The Southern Ocean is the cloudiest region on Earth, almost completely blanketed yearround. But the cause might be surprising: tiny marine organisms called phytoplankton, which live in the ocean’s stormy waters. A new study has measured how particles and gases emitted by these creatures enter the atmosphere and become the seeds of clouds. The study represents the first large-scale correlation between biological activity in the Southern Ocean and cloud formation. Establishing that link is an important first step toward understanding a longstanding question in climate modeling: the role of clouds and tiny air particles called aerosols in global climate change.
Clouds and aerosols are two of the great wild cards in climate models, and divining their impact on climate is even more complex when it comes to how they interact with each other. Soot is one type of aerosol produced by human activities, but there are also natural aerosols—sea spray, sulfate, or ammonium salts—in the atmosphere. These particles all form the “seeds” around which water vapor condenses and forms tiny droplets that turn into clouds.
Clouds can play a key role in climate—but a complicated one. Low-lying clouds tend to cool the planet by acting as reflectors that bounce solar radiation back into space, whereas higher clouds can actually trap heat and enhance warming. In the Southern Ocean, climate models have been particularly poor at capturing clouds’ influence, by tending to estimate less reflected radiation than actually exists. To improve these models, scientists will need to understand more about cloud-forming aerosols and how they have altered climate over the past 200 years. But that’s difficult to track without knowing how many “natural” aerosols were in the atmosphere prior to industrialization.
That matters because climate sensitivity to greenhouse gas inputs depends, in part, on aerosol concentrations, says Susannah Burrows, an atmospheric scientist at the Pacific Northwest National Laboratory in Richland, Washington, and a co-author of the new study. “If you had a higher preindustrial concentration of aerosols, then human perturbations to aerosols would have a smaller impact.”
That’s where the Southern Ocean comes in. In addition to being the cloudiest place on Earth, it’s also one of the cleanest, relatively untouched by human activity. That makes it “a fantastic laboratory for looking at aerosol-cloud interactions,” says Greg McFarquhar, a cloud physicist at the University of Illinois, Urbana-Champaign, who was not involved in the new study.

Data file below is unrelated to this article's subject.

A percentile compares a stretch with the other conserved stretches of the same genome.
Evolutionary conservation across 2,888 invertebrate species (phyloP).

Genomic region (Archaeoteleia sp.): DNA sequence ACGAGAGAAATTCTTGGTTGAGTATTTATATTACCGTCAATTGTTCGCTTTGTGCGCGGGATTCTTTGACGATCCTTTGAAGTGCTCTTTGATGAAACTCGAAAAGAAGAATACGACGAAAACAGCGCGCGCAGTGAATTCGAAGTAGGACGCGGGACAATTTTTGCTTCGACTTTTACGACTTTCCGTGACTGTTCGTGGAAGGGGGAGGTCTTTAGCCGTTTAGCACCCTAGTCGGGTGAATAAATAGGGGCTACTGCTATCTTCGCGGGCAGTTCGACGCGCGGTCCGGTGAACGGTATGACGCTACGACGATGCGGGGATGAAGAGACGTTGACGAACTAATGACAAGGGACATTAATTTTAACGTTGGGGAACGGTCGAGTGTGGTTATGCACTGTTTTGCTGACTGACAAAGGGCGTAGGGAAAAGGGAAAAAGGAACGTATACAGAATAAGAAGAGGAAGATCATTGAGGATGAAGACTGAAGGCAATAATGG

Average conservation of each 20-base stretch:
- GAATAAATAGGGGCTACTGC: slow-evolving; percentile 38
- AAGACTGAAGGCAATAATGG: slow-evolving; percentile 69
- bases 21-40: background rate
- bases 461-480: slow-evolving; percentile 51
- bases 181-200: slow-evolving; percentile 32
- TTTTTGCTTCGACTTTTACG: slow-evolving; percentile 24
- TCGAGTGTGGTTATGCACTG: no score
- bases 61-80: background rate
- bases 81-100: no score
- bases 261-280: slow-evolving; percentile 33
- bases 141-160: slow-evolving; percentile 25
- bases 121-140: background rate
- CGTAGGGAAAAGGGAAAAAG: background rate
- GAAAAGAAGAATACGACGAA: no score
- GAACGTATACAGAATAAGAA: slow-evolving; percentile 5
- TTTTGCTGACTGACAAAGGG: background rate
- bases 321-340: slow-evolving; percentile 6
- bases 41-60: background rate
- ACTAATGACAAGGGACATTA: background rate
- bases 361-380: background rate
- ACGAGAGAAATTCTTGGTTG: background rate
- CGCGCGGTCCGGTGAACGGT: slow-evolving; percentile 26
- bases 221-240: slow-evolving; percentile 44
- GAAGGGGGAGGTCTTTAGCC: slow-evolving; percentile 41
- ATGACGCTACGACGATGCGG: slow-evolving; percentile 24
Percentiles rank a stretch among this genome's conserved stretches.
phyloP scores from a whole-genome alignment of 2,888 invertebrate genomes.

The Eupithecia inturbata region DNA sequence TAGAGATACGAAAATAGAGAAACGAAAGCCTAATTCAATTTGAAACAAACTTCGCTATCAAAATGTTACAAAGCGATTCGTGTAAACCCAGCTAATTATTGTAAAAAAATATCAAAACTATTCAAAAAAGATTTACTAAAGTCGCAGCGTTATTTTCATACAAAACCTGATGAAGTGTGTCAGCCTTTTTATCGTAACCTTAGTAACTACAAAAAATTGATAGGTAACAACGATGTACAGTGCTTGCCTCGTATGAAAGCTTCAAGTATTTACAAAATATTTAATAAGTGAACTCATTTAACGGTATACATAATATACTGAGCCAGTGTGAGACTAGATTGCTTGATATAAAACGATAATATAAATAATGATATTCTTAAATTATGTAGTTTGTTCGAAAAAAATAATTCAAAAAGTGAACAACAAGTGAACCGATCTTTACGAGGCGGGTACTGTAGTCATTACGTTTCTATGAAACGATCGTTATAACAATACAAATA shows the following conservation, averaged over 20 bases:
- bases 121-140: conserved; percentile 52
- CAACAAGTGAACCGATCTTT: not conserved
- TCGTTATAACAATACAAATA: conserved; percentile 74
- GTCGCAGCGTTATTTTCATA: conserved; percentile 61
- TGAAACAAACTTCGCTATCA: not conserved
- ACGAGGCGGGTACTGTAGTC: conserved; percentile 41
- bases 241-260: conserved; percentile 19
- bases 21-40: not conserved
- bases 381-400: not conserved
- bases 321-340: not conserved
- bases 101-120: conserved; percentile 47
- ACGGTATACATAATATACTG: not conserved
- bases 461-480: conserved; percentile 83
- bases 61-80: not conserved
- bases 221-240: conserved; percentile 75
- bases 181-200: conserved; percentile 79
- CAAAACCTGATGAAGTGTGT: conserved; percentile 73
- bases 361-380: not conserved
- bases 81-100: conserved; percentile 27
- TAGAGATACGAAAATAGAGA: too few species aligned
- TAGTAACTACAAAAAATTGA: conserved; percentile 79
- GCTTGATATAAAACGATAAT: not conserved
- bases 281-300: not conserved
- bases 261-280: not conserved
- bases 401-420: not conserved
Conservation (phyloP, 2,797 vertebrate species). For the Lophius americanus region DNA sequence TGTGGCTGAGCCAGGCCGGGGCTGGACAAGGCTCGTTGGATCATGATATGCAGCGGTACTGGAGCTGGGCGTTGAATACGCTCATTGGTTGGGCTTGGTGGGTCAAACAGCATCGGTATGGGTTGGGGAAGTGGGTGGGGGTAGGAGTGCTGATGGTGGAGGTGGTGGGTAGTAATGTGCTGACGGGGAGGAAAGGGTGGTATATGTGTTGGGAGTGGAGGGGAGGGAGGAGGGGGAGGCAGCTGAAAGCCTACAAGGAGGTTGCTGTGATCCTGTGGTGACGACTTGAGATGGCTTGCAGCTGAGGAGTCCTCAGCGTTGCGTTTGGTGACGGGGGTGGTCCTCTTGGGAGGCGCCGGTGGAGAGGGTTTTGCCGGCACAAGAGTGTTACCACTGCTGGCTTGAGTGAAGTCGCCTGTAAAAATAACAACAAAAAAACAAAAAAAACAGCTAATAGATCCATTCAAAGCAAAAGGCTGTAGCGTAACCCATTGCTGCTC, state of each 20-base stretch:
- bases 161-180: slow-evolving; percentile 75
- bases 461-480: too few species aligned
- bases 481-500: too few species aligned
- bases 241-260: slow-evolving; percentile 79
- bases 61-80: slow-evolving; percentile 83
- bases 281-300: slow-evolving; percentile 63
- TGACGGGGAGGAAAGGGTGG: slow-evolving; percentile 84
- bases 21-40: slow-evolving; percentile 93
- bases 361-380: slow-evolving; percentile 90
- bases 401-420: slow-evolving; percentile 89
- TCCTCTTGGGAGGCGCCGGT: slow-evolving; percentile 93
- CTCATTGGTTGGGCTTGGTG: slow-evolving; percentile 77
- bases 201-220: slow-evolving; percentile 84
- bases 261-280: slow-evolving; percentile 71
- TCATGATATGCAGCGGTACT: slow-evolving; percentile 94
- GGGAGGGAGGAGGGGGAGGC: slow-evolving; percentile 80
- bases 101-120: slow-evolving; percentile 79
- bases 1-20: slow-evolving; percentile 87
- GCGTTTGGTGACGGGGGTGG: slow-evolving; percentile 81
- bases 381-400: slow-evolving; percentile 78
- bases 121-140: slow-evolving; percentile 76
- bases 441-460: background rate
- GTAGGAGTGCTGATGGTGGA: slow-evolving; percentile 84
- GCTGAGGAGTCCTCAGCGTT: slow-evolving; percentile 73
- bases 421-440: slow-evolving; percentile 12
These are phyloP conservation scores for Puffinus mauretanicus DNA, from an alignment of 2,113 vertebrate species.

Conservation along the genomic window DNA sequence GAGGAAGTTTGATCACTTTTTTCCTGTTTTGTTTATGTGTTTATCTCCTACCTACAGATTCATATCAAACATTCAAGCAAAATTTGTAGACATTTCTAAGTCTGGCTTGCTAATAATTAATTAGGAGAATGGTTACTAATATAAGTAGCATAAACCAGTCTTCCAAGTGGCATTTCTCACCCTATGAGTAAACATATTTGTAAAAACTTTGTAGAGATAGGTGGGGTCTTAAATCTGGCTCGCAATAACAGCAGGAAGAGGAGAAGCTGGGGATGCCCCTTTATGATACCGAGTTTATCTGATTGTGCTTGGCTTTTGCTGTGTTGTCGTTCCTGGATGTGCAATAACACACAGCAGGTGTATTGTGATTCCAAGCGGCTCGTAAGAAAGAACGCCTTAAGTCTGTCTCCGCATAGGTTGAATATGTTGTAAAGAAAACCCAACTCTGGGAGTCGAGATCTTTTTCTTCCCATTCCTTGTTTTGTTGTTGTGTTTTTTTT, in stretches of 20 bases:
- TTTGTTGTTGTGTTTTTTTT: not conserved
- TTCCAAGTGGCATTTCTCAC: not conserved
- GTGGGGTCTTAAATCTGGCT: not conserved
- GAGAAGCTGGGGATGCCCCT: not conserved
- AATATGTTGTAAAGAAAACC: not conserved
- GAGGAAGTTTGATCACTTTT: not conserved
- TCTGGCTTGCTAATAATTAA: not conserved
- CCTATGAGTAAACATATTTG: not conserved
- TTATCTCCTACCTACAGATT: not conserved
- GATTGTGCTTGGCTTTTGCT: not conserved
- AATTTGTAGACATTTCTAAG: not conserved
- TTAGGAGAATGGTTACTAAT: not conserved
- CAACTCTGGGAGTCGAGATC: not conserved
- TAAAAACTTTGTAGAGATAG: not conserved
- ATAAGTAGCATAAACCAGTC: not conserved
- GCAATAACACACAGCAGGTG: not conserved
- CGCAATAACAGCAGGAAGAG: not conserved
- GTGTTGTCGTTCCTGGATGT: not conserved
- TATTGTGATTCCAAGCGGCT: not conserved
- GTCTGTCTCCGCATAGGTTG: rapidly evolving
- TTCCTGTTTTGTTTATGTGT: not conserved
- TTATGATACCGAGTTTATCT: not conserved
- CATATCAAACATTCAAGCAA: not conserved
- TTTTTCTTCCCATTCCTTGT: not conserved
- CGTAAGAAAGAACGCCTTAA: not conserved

Scientists have postulated that marine organisms are a significant natural source of atmospheric aerosols for decades, but few studies have tried to quantify this. So atmospheric scientist Daniel McCoy of the University of Washington in Seattle, along with Burrows and other colleagues, turned to satellite data. The Moderate Resolution Imaging Spectroradiometer instrument on NASA’s Terra satellite has data on cloud droplets in the atmosphere over a broad swath of the northern Southern Ocean from 35° south to 55° south. The researchers compared these data with the region’s concentrations of chlorophyll a, a type of chlorophyll that often serves as a proxy for biological activity within the oceans.
What they found was an unambiguous link between patches of ocean with high biological activity and cloudiness. On average, the ocean life boosts the number of cloud droplets by about 60% annually, the team reports online today in Science Advances. In summer, the effect is strongest—cloud formation is likely doubled as the phytoplankton kick into high gear. The potential to reflect energy back into space is also strongest in summer, as more bright reflective clouds form right when the incoming radiation is also strongest, McCoy says. That ultimately translates into additional reflected solar radiation of about 10 watts per square meter—comparable to the amount of reflected energy in the northern hemisphere due to heavy pollution.
The team also sought to understand more about the underlying mechanisms by which phytoplankton helps form clouds. “There are at least two ways in which phytoplankton can affect aerosols in the atmosphere,” Burrows says. One is through the emission of dimethyl sulfide gas by phytoplankton. In the atmosphere, that gas is chemically transformed to sulfate, a highly efficient cloud condensation nucleus. The second way is through sea spray: Organic matter in the ocean collects on the skins of tiny bubbles in surface waves; when the waters churn sea spray into the atmosphere, they also send up these loaded bubbles, which also serve as cloud condensation nuclei. The researchers found that from 35° south to 45° south, water droplets formed mainly due to sulfate aerosols, whereas further south, in the 45° to 55° swath of ocean, organic matter in the sea spray was the primary source of cloud seeds.
These findings are an important first step, McFarquhar says: “This paper has done a great job in documenting the seasonal and spatial correlations” and in demonstrating that both sulfate aerosols and organic matter are important to cloud formation in the Southern Ocean. But, he adds, we now need to understand why. To do a better job and improve the climate models, scientists simply need more direct observations of the aerosols’ physical and chemical properties as well as those of the clouds themselves, he says.
An effort is afoot to collect such data in the Southern Ocean—an international project called SOCRATES (Southern Ocean Clouds, Radiation, Aerosol Transport Experimental Study), on which McFarquhar is a member of the planning team. The project is currently seeking funding from the National Science Foundation. Data such as these will be essential, he says, to get a more detailed picture of the mechanisms of cloud formation. “Ultimately, that’s the only way to represent aerosol-cloud interactions in models.”